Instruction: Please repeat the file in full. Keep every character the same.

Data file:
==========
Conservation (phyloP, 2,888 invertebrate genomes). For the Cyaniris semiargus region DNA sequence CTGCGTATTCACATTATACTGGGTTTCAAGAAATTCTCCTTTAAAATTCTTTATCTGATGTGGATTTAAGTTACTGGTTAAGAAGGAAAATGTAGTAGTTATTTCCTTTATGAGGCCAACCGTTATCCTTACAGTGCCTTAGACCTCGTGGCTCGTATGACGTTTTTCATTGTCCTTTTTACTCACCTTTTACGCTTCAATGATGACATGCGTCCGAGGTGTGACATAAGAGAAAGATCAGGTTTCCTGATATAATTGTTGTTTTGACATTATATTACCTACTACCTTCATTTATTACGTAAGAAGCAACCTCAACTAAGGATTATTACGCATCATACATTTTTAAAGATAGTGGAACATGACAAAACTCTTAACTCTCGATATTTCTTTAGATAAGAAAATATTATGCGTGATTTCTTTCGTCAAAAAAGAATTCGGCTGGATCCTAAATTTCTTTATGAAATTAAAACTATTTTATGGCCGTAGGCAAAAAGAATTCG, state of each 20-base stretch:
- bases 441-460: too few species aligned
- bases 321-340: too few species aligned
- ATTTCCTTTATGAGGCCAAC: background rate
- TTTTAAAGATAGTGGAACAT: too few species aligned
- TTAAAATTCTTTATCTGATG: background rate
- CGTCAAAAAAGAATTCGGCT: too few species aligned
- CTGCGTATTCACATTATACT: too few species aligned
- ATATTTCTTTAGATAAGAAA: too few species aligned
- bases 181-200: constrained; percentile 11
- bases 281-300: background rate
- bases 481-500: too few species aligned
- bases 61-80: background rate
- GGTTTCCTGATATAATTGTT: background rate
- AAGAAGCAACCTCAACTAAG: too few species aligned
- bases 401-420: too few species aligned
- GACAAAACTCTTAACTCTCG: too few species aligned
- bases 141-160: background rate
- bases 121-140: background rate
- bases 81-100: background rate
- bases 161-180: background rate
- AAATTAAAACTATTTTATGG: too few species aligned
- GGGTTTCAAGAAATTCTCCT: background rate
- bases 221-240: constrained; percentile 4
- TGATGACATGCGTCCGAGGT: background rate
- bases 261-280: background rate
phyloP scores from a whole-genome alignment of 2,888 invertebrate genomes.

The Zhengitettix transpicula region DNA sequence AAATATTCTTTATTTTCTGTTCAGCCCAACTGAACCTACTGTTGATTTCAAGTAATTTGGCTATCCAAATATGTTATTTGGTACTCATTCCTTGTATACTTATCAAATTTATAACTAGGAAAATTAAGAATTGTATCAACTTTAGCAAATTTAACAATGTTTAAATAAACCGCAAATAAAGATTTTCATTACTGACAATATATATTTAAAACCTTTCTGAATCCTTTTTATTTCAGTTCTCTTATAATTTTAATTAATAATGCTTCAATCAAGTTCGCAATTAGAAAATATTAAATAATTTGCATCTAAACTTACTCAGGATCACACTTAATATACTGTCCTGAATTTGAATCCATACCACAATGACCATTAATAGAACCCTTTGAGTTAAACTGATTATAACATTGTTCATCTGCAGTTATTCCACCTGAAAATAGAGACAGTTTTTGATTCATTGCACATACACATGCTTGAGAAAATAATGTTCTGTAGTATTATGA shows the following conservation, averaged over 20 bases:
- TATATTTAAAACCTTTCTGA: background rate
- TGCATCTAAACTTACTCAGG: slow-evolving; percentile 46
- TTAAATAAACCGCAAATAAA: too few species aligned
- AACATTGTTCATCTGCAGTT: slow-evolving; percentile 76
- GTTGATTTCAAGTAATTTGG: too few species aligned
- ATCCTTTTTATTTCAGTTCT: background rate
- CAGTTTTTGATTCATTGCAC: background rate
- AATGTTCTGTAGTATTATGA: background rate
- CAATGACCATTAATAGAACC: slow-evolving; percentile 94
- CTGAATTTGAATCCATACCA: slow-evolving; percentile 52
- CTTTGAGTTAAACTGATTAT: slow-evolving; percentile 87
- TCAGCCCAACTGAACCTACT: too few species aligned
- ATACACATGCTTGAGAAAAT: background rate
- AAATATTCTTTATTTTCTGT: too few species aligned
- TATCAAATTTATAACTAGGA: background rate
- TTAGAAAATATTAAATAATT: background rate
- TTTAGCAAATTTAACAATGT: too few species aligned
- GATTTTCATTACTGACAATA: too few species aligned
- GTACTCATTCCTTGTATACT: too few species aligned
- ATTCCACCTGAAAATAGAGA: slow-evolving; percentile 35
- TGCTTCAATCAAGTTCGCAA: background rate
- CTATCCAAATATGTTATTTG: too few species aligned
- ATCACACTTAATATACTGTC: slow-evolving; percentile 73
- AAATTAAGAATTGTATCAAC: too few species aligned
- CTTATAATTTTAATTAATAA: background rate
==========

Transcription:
Conservation (phyloP, 2,888 invertebrate genomes). For the Cyaniris semiargus region DNA sequence CTGCGTATTCACATTATACTGGGTTTCAAGAAATTCTCCTTTAAAATTCTTTATCTGATGTGGATTTAAGTTACTGGTTAAGAAGGAAAATGTAGTAGTTATTTCCTTTATGAGGCCAACCGTTATCCTTACAGTGCCTTAGACCTCGTGGCTCGTATGACGTTTTTCATTGTCCTTTTTACTCACCTTTTACGCTTCAATGATGACATGCGTCCGAGGTGTGACATAAGAGAAAGATCAGGTTTCCTGATATAATTGTTGTTTTGACATTATATTACCTACTACCTTCATTTATTACGTAAGAAGCAACCTCAACTAAGGATTATTACGCATCATACATTTTTAAAGATAGTGGAACATGACAAAACTCTTAACTCTCGATATTTCTTTAGATAAGAAAATATTATGCGTGATTTCTTTCGTCAAAAAAGAATTCGGCTGGATCCTAAATTTCTTTATGAAATTAAAACTATTTTATGGCCGTAGGCAAAAAGAATTCG, state of each 20-base stretch:
- bases 441-460: too few species aligned
- bases 321-340: too few species aligned
- ATTTCCTTTATGAGGCCAAC: background rate
- TTTTAAAGATAGTGGAACAT: too few species aligned
- TTAAAATTCTTTATCTGATG: background rate
- CGTCAAAAAAGAATTCGGCT: too few species aligned
- CTGCGTATTCACATTATACT: too few species aligned
- ATATTTCTTTAGATAAGAAA: too few species aligned
- bases 181-200: constrained; percentile 11
- bases 281-300: background rate
- bases 481-500: too few species aligned
- bases 61-80: background rate
- GGTTTCCTGATATAATTGTT: background rate
- AAGAAGCAACCTCAACTAAG: too few species aligned
- bases 401-420: too few species aligned
- GACAAAACTCTTAACTCTCG: too few species aligned
- bases 141-160: background rate
- bases 121-140: background rate
- bases 81-100: background rate
- bases 161-180: background rate
- AAATTAAAACTATTTTATGG: too few species aligned
- GGGTTTCAAGAAATTCTCCT: background rate
- bases 221-240: constrained; percentile 4
- TGATGACATGCGTCCGAGGT: background rate
- bases 261-280: background rate
phyloP scores from a whole-genome alignment of 2,888 invertebrate genomes.

The Zhengitettix transpicula region DNA sequence AAATATTCTTTATTTTCTGTTCAGCCCAACTGAACCTACTGTTGATTTCAAGTAATTTGGCTATCCAAATATGTTATTTGGTACTCATTCCTTGTATACTTATCAAATTTATAACTAGGAAAATTAAGAATTGTATCAACTTTAGCAAATTTAACAATGTTTAAATAAACCGCAAATAAAGATTTTCATTACTGACAATATATATTTAAAACCTTTCTGAATCCTTTTTATTTCAGTTCTCTTATAATTTTAATTAATAATGCTTCAATCAAGTTCGCAATTAGAAAATATTAAATAATTTGCATCTAAACTTACTCAGGATCACACTTAATATACTGTCCTGAATTTGAATCCATACCACAATGACCATTAATAGAACCCTTTGAGTTAAACTGATTATAACATTGTTCATCTGCAGTTATTCCACCTGAAAATAGAGACAGTTTTTGATTCATTGCACATACACATGCTTGAGAAAATAATGTTCTGTAGTATTATGA shows the following conservation, averaged over 20 bases:
- TATATTTAAAACCTTTCTGA: background rate
- TGCATCTAAACTTACTCAGG: slow-evolving; percentile 46
- TTAAATAAACCGCAAATAAA: too few species aligned
- AACATTGTTCATCTGCAGTT: slow-evolving; percentile 76
- GTTGATTTCAAGTAATTTGG: too few species aligned
- ATCCTTTTTATTTCAGTTCT: background rate
- CAGTTTTTGATTCATTGCAC: background rate
- AATGTTCTGTAGTATTATGA: background rate
- CAATGACCATTAATAGAACC: slow-evolving; percentile 94
- CTGAATTTGAATCCATACCA: slow-evolving; percentile 52
- CTTTGAGTTAAACTGATTAT: slow-evolving; percentile 87
- TCAGCCCAACTGAACCTACT: too few species aligned
- ATACACATGCTTGAGAAAAT: background rate
- AAATATTCTTTATTTTCTGT: too few species aligned
- TATCAAATTTATAACTAGGA: background rate
- TTAGAAAATATTAAATAATT: background rate
- TTTAGCAAATTTAACAATGT: too few species aligned
- GATTTTCATTACTGACAATA: too few species aligned
- GTACTCATTCCTTGTATACT: too few species aligned
- ATTCCACCTGAAAATAGAGA: slow-evolving; percentile 35
- TGCTTCAATCAAGTTCGCAA: background rate
- CTATCCAAATATGTTATTTG: too few species aligned
- ATCACACTTAATATACTGTC: slow-evolving; percentile 73
- AAATTAAGAATTGTATCAAC: too few species aligned
- CTTATAATTTTAATTAATAA: background rate